Global Policy Forum

South Korea Pleads for End to Sanctions

Detroit News Wire Services
June 8, 1998

Washington - Just last month the Clinton administration described the Korean Peninsula as "perhaps the most dangerous place on Earth." Now it may represent one of the few spots of hope around the globe.

South Korean President Kim Dae Jung, who arrives at the White House for a state visit Tuesday, will reiterate his recent call for an end to US economic sanctions against North Korea, which South Korea technically has been at war with for more than four decades. The United States fought on the side of South Korea and lost 55,000 Americans. Another 102,000 were injured.

"It would be desirable for the United States to ease its economic sanctions on North Korea," Kim said recently in Seoul. "I think this would be more effective in efforts to get North Korea to open up and liberalize." Some prominent US think tanks agree with Kim. The Council on Foreign Relations issued a report recently which said the US government needs to move more quickly to expand contacts with the North and offer more economic inducements. "It is time for a bolder approach," according to the report compiled by a task force of prominent foreign policy experts who met with Kim and senior aides in April. They recommended "modest adjustments" to but not lifting of US sanctions.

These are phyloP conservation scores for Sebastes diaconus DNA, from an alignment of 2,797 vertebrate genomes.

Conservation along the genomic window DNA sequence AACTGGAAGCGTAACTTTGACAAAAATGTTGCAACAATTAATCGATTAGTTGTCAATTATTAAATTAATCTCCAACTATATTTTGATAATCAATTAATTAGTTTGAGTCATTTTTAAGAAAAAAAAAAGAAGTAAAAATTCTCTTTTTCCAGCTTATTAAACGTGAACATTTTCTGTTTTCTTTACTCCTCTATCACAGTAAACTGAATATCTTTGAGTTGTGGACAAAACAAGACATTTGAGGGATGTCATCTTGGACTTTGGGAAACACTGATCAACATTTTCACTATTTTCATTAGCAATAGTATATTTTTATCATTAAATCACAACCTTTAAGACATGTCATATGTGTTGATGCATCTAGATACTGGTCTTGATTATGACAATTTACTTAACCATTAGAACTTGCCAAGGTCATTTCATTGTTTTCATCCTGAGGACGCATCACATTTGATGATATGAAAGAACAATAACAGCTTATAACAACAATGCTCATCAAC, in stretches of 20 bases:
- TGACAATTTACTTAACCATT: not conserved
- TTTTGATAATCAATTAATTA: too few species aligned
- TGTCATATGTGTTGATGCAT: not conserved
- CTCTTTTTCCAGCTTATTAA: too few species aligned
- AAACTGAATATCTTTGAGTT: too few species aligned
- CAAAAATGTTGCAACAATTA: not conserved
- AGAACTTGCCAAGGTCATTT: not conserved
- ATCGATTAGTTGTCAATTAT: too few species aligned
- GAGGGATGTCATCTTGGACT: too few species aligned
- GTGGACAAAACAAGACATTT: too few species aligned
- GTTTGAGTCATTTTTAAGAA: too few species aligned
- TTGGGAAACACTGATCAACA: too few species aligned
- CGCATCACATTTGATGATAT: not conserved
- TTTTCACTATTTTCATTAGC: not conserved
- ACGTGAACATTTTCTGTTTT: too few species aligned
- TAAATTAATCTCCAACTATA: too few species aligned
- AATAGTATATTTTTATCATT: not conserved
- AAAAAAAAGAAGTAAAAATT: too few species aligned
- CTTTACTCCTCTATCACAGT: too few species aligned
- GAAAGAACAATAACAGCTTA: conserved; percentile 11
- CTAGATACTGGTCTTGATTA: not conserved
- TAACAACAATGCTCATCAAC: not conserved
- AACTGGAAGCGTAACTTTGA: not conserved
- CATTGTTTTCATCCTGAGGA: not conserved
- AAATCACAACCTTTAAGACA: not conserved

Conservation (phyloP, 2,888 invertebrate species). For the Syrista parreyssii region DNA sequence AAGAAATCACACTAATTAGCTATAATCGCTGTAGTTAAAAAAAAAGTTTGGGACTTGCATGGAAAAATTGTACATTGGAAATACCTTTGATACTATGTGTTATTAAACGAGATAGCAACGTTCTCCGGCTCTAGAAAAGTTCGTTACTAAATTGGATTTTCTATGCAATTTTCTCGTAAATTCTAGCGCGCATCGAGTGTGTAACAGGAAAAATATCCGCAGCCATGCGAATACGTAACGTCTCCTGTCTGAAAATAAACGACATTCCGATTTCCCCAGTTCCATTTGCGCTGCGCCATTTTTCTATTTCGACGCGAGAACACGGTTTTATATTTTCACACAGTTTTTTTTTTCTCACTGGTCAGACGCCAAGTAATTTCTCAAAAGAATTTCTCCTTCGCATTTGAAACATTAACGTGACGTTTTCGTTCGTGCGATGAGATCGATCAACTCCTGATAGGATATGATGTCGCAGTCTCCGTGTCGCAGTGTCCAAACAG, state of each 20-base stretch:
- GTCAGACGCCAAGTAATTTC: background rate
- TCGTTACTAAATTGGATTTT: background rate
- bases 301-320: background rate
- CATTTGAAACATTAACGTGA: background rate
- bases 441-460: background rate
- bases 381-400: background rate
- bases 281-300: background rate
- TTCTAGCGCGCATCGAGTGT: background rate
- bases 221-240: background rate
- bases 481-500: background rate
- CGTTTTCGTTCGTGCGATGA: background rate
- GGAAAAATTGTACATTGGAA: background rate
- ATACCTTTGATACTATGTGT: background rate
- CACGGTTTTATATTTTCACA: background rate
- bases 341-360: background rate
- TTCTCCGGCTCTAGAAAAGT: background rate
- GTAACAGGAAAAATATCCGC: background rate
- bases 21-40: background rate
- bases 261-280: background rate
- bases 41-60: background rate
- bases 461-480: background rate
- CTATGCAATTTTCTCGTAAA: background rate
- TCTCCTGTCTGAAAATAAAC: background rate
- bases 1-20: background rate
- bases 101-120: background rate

Clinton will react with some wariness; after India and Pakistan set off rival nuclear tests, North Korea suggested it might try to develop nuclear technology itself despite an agreement to curtail its nuclear program. Aware of likely resistance to detente with North Korea on the part of conservatives in Congress, Kim plans to meet with congressional leaders as well as with Clinton during his nine-day visit to the United States.

More Information on North Korea Sanctions


FAIR USE NOTICE: This page contains copyrighted material the use of which has not been specifically authorized by the copyright owner. Global Policy Forum distributes this material without profit to those who have expressed a prior interest in receiving the included information for research and educational purposes. We believe this constitutes a fair use of any such copyrighted material as provided for in 17 U.S.C § 107. If you wish to use copyrighted material from this site for purposes of your own that go beyond fair use, you must obtain permission from the copyright owner.